This activity is suitable for all ages and can be simplified or extended to suit your child/children.
You will need:
- Plain paper
- Paints (whatever type you have at home) Red, Blue, Yellow, Green, Orange and Purple
- Felt Tips
- Cotton buds if you have them
- Paint Brushes
- Plate or Palette
Colour Mixing (20 minutes)
What is a Primary Colour?
There are three primary colours Red, Yellow and Blue. They can be mixed together to produce other colours which are called secondary colours.
1. Before you start our colour wheel rainbow ask your child/children what a primary colour is? Can they name the colours?
For younger children ask them if they can name any colours. Can they tell you what colour a strawberry, the sea and a banana are?
2. Now look at the colour wheel below:
3. Can your child/children point out the secondary colours and name them? Explain to the child/children that secondary colours are made by mixing primary colours together. What primary colours do they think make up the secondary colours in our colour wheel?
Red & Blue = Purple
Red & Yellow= Orange
Blue & Yellow=Green
What is a Secondary Colour? A colour that is produced by mixing two primary colours together.
4. Now use the primary paint colours to mix the secondary paint colours on the palette.
Note: you can use ready-made colours for younger children.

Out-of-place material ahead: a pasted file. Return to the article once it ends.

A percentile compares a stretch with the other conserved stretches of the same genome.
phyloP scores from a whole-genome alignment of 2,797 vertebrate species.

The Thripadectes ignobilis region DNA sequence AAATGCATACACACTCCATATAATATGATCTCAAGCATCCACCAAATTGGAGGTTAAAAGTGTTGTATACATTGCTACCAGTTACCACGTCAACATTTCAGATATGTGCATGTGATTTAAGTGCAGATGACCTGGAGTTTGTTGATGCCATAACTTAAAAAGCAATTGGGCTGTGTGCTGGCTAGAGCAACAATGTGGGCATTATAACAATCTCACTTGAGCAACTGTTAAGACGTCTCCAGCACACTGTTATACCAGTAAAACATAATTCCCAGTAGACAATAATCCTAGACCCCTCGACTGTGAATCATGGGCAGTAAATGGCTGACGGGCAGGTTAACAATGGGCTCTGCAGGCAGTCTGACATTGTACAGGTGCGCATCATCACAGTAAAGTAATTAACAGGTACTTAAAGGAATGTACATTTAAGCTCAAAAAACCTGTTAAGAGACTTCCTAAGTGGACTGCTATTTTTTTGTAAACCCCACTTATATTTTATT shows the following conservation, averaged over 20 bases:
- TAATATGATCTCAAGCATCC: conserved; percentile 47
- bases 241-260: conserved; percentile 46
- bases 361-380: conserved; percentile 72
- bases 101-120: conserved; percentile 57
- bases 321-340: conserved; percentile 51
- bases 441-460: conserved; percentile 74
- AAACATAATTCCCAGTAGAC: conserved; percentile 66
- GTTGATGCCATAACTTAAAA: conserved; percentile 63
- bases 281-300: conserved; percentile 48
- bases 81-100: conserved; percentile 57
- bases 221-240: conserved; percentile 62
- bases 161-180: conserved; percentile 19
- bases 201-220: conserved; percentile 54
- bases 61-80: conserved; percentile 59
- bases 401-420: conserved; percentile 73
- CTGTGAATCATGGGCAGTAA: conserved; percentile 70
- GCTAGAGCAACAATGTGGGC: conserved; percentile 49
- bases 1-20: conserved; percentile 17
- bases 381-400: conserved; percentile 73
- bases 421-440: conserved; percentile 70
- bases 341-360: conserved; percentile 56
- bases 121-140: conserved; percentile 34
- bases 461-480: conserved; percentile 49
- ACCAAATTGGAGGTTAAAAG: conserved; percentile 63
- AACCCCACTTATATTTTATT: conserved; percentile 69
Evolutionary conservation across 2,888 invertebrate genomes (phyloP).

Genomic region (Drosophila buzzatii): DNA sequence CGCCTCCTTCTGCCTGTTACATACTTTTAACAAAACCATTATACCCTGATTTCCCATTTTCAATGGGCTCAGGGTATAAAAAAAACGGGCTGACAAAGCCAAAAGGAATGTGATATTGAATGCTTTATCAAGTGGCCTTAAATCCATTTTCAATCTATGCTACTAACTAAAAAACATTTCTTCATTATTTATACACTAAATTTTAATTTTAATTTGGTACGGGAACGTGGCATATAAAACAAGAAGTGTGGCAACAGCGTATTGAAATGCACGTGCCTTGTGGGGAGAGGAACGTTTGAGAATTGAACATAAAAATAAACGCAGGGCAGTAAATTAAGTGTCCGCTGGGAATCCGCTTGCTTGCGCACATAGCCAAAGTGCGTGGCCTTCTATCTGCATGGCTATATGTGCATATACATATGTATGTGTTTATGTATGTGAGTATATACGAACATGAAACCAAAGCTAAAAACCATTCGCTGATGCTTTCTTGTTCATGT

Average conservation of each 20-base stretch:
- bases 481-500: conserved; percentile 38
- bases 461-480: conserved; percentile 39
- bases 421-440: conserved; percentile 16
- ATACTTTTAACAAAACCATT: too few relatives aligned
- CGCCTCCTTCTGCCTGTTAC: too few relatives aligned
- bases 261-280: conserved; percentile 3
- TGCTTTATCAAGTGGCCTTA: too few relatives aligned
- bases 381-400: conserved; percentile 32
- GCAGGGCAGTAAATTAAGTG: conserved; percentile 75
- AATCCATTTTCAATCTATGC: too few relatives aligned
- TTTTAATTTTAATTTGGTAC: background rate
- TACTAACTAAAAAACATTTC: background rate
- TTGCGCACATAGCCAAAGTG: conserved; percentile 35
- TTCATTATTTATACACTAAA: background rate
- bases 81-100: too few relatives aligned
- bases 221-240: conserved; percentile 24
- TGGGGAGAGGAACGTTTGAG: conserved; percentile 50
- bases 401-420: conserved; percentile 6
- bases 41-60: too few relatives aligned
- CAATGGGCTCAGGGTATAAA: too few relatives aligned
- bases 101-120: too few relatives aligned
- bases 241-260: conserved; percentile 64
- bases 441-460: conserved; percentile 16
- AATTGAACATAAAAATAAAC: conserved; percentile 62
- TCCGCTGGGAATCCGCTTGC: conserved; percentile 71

Draw something that is the same colour as one of the secondary colours and use felt tip pens to colour it in.
Rainbow Activity (40-45 minutes)
1. Now it is time to make the Rainbow!
Ask the child/children to draw the rainbow in felt tip pens using primary colours.
2. Fill in the gaps with the secondary colours using felt tips.
Asking the child/children will help them remember which primary colours make which secondary colour.
3. Now the child/children are ready to fill in between the lines with the correct colours on the rainbow. To do this the child/children can use either the cotton buds to create dots or the end of a paintbrush.
Younger children can use the cotton buds or if less messy use chunky felt tip pens to make the dots.
• If your children are older, ask what they have learnt and what they would improve on if they did the activity again.
• For younger children you could ask them to mix the colours and make a painting using different marks.
• Ask your children to mix different colours using colour theory. They could add white or black to make different shades.
• What about asking your children to make up descriptive names for the colours. This is what paint charts do.